The experiment was performed in a GC Shimadzu (GC-17A) equipped with an AOC-5000 autosampler and connected to a quasi-peak detector (QP-5050A). Subsequent identification was made using GC-MS solution software (LabSolutions software, version 1.20). Separation conditions for the analysis were as follows: column DB-WAX 30 m × 0.25 mm, stationary phase 0.25 mm (polyethylene glycol), detector voltage 1.5 kV, volume of the sample injected 1 μL, and partition ratio 1:5. The carrier gas was helium (He) with a flow rate of 1 mL min–1 (linear gas speed was 36 cm s–1), and the spray temperature was 180°C. The initial column temperature was 45°C, which was maintained for 3.5 min, followed by the following temperature gradients: up to 75°C, gradient of 6°C.min–1; up to 126°C, gradient of 3°C min–1; up to 190°C, gradient of 4°C min–1; and up to 250°C, gradient of 5°C.min–1. The final temperature was maintained for 6.5 min, with the overall analysis lasting 60 min. The detector was operated in SCAN mode with an interval of 0.25 s in the range of 14–264 s. Individual compounds were identified by comparing GC-MS spectra and retention time spectra with NIST 107.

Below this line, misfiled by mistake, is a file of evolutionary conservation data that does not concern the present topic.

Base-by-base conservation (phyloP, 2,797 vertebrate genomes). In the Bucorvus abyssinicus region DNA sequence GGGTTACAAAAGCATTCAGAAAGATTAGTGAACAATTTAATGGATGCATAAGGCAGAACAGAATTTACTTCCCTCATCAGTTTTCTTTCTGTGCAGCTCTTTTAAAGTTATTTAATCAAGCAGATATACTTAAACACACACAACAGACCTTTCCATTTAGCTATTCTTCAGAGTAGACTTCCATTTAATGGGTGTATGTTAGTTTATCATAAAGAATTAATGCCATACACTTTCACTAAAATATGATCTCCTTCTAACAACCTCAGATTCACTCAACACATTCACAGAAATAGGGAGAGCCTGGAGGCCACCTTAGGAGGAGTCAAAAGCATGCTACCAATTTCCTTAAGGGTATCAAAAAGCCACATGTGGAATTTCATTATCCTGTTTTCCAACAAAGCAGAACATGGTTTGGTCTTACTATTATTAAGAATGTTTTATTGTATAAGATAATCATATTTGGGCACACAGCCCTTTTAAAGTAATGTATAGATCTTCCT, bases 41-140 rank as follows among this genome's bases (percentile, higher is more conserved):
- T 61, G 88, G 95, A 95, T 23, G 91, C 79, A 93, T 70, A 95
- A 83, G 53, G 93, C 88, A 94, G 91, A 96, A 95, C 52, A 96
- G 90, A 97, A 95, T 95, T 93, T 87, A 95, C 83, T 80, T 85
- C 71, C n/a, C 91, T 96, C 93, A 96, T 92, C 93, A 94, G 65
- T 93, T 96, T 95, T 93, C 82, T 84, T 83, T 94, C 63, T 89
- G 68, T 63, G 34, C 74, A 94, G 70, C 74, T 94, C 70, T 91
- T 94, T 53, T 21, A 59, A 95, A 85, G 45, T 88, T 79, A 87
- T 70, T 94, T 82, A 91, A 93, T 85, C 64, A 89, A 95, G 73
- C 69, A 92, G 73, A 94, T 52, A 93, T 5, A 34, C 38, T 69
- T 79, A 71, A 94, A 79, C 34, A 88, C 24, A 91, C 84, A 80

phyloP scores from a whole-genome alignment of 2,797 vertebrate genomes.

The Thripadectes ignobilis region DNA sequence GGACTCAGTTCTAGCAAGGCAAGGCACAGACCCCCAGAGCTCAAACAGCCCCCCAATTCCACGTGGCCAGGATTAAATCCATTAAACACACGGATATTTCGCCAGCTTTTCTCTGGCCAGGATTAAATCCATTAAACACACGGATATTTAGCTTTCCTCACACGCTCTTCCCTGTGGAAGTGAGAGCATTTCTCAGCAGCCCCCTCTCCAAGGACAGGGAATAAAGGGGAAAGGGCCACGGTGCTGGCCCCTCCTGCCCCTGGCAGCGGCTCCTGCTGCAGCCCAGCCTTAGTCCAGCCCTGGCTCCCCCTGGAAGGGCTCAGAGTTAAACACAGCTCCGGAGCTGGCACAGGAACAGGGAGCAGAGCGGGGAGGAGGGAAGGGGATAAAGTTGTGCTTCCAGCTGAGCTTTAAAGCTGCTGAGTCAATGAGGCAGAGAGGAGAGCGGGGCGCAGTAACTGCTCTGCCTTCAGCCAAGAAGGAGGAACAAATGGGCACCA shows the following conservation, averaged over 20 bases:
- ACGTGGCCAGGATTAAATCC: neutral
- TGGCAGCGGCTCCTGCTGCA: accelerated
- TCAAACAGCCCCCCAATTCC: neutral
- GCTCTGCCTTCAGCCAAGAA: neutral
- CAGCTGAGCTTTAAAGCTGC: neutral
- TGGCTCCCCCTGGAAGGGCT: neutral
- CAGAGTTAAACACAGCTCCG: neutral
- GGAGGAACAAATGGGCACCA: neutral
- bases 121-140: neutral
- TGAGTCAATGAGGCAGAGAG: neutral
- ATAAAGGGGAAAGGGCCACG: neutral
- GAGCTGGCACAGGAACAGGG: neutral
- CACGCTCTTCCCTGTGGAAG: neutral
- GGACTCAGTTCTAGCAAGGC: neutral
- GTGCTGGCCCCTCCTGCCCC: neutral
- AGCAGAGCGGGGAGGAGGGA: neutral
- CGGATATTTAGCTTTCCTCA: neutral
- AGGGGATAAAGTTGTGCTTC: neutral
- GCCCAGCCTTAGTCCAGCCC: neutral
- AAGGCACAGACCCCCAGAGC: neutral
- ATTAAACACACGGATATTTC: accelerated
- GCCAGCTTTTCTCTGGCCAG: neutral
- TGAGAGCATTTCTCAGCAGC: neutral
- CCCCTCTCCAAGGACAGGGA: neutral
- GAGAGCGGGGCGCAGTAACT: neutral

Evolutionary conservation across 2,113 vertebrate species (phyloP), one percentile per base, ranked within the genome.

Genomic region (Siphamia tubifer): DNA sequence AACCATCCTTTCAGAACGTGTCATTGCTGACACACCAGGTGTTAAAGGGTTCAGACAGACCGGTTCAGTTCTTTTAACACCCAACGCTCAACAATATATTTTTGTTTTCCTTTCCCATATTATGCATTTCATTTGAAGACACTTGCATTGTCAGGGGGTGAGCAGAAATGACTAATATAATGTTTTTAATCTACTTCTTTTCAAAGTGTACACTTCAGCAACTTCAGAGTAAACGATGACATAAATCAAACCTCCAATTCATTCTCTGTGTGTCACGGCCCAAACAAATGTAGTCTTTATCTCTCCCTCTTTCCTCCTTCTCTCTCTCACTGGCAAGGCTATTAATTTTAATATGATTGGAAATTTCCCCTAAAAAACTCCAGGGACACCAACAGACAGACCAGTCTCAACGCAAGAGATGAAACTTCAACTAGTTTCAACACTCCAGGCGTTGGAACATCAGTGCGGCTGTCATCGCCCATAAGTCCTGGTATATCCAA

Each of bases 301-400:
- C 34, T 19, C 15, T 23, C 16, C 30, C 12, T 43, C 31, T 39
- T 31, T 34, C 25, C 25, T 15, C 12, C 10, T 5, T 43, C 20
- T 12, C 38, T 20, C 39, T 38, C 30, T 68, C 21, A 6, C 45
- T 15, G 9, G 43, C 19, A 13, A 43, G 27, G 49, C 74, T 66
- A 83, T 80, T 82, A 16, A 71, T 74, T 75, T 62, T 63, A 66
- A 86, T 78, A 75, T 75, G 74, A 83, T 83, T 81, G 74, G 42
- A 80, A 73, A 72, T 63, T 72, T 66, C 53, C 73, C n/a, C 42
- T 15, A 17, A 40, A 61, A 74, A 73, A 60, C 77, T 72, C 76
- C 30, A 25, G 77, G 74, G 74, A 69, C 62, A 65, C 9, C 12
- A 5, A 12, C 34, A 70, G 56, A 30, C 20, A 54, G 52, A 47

Results and Discussion


The experiment aimed to evaluate the effect of different doses of yeast lees on dissolved oxygen concentration and chemical composition of bottled wine samples (see Figure 2). The experiment evaluated six variants of 0–160-g yeast lees in 750-mL bottles. The results are shown in Table 1.

Figure 2. Total oxygen in bottles of all sample variants of wine in the timeline.

Table 1. Basic analytical parameters of base wine and its variants treated with yeast lees.

Sample name Gluc/Fruct
(g L–1)
pH Total acids
(g L–1)
Volatile acids
(g L–1)
Malic acid
(g L–1)
Lactic acid
(g L–1)
(g L–1)
0-g yeast lees 3.53±0.06a 3.14±0.01a 6.40±0.06b 0.35±0.01a 0.80±0.03a 0.50±0.03c 5.67±0.06a
10-g yeast lees 3.60±0.01b 3.14±0.00a 6.60±0.01a,b 0.35±0.03a 0.83±0.06a,b 0.63±0.06a 5.67±0.06a
20-g yeast lees 3.80±0.03c 3.15±0.00b 6.70±0.01a 0.36±0.01a 0.83±0.06a,b 0.70±0.10a,b 5.70±0.03a
40-g yeast lees 4.00±0.01d 3.17±0.01c 6.60±0.01a 0.38±0.01b 0.83±0.06a,b 0.70±0.03a,b 5.80±0.03a,b
80-g yeast lees 4.33±0.03e 3.20±0.00d 6.60±0.01a,b 0.39±0.01c 0.90±0.03b 0.80±0.03b 5.90±0.03b
160-g yeast lees 4.80±0.03f 3.30±0.00e 6.50±0.06a,b 0.45±0.01d 0.40±0.03c 1.43±0.06d 6.20±0.03c